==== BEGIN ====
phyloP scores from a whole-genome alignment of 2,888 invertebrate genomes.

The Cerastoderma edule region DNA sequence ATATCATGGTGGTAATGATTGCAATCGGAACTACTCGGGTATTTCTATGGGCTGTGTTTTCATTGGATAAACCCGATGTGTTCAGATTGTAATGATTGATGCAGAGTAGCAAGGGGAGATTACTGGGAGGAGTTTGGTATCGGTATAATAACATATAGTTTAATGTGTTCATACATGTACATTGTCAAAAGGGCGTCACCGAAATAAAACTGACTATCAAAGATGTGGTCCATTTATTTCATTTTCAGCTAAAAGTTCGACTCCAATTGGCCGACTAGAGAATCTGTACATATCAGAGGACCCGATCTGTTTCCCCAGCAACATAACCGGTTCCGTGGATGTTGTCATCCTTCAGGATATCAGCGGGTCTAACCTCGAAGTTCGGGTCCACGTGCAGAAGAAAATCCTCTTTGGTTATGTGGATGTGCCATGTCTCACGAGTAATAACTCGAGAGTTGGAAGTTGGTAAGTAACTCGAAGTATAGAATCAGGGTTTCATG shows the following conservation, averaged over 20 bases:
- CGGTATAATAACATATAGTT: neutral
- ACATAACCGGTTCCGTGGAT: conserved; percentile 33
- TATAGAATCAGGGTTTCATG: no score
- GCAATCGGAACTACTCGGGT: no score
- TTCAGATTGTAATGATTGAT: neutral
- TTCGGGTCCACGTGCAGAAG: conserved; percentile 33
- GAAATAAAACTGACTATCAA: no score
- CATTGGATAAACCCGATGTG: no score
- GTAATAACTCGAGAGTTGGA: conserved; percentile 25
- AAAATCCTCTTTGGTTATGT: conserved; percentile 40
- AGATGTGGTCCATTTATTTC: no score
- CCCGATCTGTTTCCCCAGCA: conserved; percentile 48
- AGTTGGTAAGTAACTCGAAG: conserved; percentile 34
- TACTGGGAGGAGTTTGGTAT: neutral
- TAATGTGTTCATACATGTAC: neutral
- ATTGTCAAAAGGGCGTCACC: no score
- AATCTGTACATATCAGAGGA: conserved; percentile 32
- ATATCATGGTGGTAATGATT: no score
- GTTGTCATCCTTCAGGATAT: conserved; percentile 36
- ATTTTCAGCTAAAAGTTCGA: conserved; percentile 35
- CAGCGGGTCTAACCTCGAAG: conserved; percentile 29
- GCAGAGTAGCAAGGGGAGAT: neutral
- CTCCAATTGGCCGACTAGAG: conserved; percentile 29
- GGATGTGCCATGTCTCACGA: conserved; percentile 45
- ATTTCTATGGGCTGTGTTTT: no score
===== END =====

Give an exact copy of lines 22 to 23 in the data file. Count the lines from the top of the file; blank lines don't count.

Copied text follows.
- ATTTTCAGCTAAAAGTTCGA: conserved; percentile 35
- CAGCGGGTCTAACCTCGAAG: conserved; percentile 29